After an online petition received a meagre 65 signatures, organisers for Glastonbury decided to prohibit sales of the traditional Native American headdress. The petition convinced the administration that the ceremonial outfit maintains too much cultural significance to be treated as fancy dress.

Daniel Round started his petition almost two months ago, asking those involved to, “lead the way this side of the pond in raising awareness of the issues surrounding the wearing of feathered headdresses”.

Although the festival conceded to one demand from those against the trivialisation of Native Americans, Glastonbury has not realised all of the commands in Round’s petition. No spokesperson has addressed this issue.

Glastonbury’s ban of Native American outfits is not an isolated issue. Recently Pharrell Williams apologised after a public backlash for his wearing of a Native American headdress in a photoshoot. Also, the organisers of Bass Coast in Canada banned attendees from wearing the headdresses to their concerts. “We understand why people are attracted to war bonnets,” they wrote. “They have a magnificent aesthetic. But their spiritual, cultural and aesthetic significance cannot be separated.”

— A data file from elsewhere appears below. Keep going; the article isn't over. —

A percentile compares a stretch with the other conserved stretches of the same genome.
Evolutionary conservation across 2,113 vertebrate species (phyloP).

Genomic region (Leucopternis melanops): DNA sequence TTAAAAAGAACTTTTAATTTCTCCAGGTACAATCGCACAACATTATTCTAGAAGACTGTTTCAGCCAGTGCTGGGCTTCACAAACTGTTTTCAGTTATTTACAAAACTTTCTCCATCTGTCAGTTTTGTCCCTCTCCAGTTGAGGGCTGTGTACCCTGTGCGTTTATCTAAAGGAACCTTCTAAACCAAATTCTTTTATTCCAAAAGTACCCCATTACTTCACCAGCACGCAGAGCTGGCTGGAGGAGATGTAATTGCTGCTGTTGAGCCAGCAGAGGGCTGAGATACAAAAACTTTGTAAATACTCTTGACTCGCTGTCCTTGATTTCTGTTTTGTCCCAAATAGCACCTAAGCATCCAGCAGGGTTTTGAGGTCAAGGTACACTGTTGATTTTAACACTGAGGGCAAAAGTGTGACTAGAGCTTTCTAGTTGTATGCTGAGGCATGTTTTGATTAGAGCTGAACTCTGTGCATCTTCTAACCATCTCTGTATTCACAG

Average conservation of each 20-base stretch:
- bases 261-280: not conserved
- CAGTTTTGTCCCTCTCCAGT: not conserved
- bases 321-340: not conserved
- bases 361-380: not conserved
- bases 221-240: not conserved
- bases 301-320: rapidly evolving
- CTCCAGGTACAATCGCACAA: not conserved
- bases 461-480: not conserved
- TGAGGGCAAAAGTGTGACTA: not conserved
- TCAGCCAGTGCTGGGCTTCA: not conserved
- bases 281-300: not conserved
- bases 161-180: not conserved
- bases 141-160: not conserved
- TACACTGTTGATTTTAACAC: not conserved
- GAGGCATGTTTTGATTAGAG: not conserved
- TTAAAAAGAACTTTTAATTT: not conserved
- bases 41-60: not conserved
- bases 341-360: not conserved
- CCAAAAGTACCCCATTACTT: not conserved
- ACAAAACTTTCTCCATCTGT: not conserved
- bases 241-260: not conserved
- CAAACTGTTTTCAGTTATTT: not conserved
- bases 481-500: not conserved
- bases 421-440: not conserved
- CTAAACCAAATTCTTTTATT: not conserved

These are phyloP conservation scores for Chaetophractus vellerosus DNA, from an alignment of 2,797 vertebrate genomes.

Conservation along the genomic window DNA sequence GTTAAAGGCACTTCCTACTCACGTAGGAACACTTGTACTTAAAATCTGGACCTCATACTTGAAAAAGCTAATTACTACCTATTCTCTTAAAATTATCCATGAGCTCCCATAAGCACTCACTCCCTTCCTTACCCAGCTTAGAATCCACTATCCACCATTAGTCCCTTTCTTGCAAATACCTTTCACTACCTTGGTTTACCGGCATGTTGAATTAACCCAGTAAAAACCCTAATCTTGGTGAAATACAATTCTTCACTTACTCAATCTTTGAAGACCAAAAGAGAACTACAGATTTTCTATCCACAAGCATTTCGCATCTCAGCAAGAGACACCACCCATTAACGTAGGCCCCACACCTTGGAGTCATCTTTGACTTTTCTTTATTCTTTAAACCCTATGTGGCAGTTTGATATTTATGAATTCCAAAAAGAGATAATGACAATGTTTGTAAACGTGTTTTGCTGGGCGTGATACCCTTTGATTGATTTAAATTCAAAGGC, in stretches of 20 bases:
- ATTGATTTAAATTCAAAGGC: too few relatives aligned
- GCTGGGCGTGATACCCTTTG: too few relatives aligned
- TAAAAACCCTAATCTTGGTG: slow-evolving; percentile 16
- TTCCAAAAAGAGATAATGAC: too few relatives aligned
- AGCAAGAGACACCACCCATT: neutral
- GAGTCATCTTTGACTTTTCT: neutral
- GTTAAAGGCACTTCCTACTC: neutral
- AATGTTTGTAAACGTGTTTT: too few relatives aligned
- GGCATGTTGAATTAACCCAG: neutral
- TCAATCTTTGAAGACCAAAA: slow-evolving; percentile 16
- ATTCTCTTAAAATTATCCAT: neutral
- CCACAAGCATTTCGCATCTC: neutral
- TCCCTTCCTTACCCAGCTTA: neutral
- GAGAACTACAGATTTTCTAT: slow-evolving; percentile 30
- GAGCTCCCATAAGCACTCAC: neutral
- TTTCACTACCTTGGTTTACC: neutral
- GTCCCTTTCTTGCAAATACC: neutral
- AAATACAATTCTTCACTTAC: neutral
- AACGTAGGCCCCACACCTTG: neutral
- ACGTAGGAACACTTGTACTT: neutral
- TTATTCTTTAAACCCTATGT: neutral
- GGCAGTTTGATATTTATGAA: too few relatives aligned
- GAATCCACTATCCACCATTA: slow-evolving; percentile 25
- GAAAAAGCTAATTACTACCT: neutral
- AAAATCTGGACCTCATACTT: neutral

Was Glastonbury wrong in prohibiting sales of the ceremonial headdresses? Or is this the start of something highly beneficial for Native American culture?